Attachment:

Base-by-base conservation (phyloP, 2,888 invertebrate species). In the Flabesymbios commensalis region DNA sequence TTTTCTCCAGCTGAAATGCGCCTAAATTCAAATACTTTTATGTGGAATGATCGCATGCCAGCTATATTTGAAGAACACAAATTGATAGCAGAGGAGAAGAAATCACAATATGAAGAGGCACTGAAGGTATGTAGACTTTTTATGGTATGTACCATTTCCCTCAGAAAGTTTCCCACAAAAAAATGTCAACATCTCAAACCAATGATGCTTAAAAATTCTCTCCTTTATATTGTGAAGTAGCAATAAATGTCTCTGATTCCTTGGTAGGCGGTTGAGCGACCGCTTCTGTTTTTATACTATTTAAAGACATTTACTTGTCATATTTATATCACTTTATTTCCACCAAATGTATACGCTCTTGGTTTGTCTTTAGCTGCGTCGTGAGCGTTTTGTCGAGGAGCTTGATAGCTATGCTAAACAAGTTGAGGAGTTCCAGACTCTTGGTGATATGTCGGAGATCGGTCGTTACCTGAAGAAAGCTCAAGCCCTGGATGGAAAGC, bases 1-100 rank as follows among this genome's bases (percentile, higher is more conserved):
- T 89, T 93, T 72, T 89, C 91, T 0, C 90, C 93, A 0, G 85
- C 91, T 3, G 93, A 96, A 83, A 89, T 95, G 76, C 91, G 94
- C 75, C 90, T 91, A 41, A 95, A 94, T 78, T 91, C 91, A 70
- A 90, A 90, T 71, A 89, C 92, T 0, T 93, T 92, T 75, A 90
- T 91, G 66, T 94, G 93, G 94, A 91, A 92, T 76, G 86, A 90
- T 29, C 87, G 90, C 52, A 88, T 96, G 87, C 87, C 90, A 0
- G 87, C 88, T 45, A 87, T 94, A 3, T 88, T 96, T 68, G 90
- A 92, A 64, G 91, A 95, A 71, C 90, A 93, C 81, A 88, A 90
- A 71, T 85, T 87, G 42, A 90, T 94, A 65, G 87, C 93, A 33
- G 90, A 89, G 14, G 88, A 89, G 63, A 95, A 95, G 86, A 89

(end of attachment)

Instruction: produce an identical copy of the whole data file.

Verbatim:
Base-by-base conservation (phyloP, 2,888 invertebrate species). In the Flabesymbios commensalis region DNA sequence TTTTCTCCAGCTGAAATGCGCCTAAATTCAAATACTTTTATGTGGAATGATCGCATGCCAGCTATATTTGAAGAACACAAATTGATAGCAGAGGAGAAGAAATCACAATATGAAGAGGCACTGAAGGTATGTAGACTTTTTATGGTATGTACCATTTCCCTCAGAAAGTTTCCCACAAAAAAATGTCAACATCTCAAACCAATGATGCTTAAAAATTCTCTCCTTTATATTGTGAAGTAGCAATAAATGTCTCTGATTCCTTGGTAGGCGGTTGAGCGACCGCTTCTGTTTTTATACTATTTAAAGACATTTACTTGTCATATTTATATCACTTTATTTCCACCAAATGTATACGCTCTTGGTTTGTCTTTAGCTGCGTCGTGAGCGTTTTGTCGAGGAGCTTGATAGCTATGCTAAACAAGTTGAGGAGTTCCAGACTCTTGGTGATATGTCGGAGATCGGTCGTTACCTGAAGAAAGCTCAAGCCCTGGATGGAAAGC, bases 1-100 rank as follows among this genome's bases (percentile, higher is more conserved):
- T 89, T 93, T 72, T 89, C 91, T 0, C 90, C 93, A 0, G 85
- C 91, T 3, G 93, A 96, A 83, A 89, T 95, G 76, C 91, G 94
- C 75, C 90, T 91, A 41, A 95, A 94, T 78, T 91, C 91, A 70
- A 90, A 90, T 71, A 89, C 92, T 0, T 93, T 92, T 75, A 90
- T 91, G 66, T 94, G 93, G 94, A 91, A 92, T 76, G 86, A 90
- T 29, C 87, G 90, C 52, A 88, T 96, G 87, C 87, C 90, A 0
- G 87, C 88, T 45, A 87, T 94, A 3, T 88, T 96, T 68, G 90
- A 92, A 64, G 91, A 95, A 71, C 90, A 93, C 81, A 88, A 90
- A 71, T 85, T 87, G 42, A 90, T 94, A 65, G 87, C 93, A 33
- G 90, A 89, G 14, G 88, A 89, G 63, A 95, A 95, G 86, A 89